Published: Jan. 10, 2014

‘Hip-hop’ students unfairly targeted, study finds

Contact(s): Andy Henion Media Communications office: (517) 355-3294 cell: (517) 281-6949 Andy.Henion@cabs.msu.edu, Muhammad Khalifa Educational Administration office: (517) 432-9600 mkhalifa@msu.edu

Black and Latino “hip-hop” students are disproportionately punished in urban schools, finds a two-year study that sheds light on some of the unfair disciplinary practices newly targeted by the Obama administration.

Muhammad Khalifa, a Michigan State University assistant professor of education, found that students who identified with hip-hop culture were often removed from school because of their cultural behaviors and dress. His paper is published in the research journal Multicultural Learning and Teaching.

“School culture is very hostile toward hip-hop student identities,” said Khalifa, a former Detroit school teacher who identified with hip-hop culture as a young man. “Teachers possess an impulse to suspend or expel nontraditional students.”

On Jan. 8, the Obama administration issued federal guidelines urging schools to abandon zero tolerance policies that critics have long said discriminate against minority students.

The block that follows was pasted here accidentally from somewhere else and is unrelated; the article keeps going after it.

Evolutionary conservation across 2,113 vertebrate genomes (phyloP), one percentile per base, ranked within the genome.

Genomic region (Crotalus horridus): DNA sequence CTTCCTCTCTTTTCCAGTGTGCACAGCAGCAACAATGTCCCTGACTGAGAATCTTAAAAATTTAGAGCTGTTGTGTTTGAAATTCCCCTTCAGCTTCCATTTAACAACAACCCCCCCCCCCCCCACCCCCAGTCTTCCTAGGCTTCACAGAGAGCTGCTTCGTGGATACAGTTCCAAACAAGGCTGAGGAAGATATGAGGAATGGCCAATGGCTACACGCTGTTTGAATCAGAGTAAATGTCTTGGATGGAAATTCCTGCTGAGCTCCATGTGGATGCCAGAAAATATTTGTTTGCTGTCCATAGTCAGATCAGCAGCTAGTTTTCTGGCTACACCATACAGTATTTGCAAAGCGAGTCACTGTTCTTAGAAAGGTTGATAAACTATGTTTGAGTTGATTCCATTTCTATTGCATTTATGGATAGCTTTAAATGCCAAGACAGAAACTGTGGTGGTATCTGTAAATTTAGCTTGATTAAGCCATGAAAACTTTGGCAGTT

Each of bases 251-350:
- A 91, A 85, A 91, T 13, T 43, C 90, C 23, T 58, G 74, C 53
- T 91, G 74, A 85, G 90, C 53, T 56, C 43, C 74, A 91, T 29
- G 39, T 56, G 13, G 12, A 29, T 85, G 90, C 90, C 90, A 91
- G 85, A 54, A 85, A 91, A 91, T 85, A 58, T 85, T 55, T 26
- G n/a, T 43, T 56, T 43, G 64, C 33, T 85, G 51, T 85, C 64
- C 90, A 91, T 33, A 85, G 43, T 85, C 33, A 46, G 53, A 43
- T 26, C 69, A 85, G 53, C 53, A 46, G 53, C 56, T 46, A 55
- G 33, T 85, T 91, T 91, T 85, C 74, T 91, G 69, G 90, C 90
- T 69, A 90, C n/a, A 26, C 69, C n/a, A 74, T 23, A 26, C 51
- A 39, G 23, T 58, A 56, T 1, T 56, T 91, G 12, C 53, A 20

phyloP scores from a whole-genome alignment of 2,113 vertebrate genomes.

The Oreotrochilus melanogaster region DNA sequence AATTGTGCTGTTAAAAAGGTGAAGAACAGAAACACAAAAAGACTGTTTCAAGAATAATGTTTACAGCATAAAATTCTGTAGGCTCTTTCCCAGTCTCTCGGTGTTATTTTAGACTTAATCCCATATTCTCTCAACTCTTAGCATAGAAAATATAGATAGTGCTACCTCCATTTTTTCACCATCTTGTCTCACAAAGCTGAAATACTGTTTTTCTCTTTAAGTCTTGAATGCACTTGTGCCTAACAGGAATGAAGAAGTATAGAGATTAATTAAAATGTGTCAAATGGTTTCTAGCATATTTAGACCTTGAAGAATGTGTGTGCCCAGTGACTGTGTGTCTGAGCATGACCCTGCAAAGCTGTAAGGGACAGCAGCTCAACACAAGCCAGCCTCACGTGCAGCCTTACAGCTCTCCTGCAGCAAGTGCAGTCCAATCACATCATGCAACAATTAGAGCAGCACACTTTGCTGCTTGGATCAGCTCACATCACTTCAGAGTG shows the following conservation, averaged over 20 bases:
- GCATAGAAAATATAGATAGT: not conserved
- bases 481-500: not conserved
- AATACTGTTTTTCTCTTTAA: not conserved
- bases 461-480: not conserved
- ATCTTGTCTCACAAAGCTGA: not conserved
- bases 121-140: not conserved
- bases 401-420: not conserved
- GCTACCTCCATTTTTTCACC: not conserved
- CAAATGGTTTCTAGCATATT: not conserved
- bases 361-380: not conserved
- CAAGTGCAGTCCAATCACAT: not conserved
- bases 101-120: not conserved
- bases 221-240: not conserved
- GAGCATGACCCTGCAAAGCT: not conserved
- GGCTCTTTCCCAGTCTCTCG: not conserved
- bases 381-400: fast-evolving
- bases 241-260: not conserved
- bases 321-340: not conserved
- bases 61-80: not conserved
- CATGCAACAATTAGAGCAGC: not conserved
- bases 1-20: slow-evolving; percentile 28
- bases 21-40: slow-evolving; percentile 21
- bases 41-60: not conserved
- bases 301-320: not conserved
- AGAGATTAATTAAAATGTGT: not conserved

“In our investigations, we have found cases where African-American students were disciplined more harshly and more frequently because of their race than similarly situated white students,” the Justice and Education departments said in a letter to school districts. “In short, racial discrimination in school discipline is a real problem.”

While Khalifa’s study illustrated discrimination among minority hip-hop students, it also found a bright spot. One urban school principal allowed hip-hop students to exhibit their identities, while at the same modifying what he viewed as negative behaviors.

Ultimately, the low-performing students improved their academic performance.

“We now know that it is possible for students to achieve great success, academic or otherwise, all the while keeping their hip-hop identities intact,” Khalifa said.

Muhammad Khalifa, assistant professor of education at Michigan State University. Photo by Jeff Sequin/MSU College of Education

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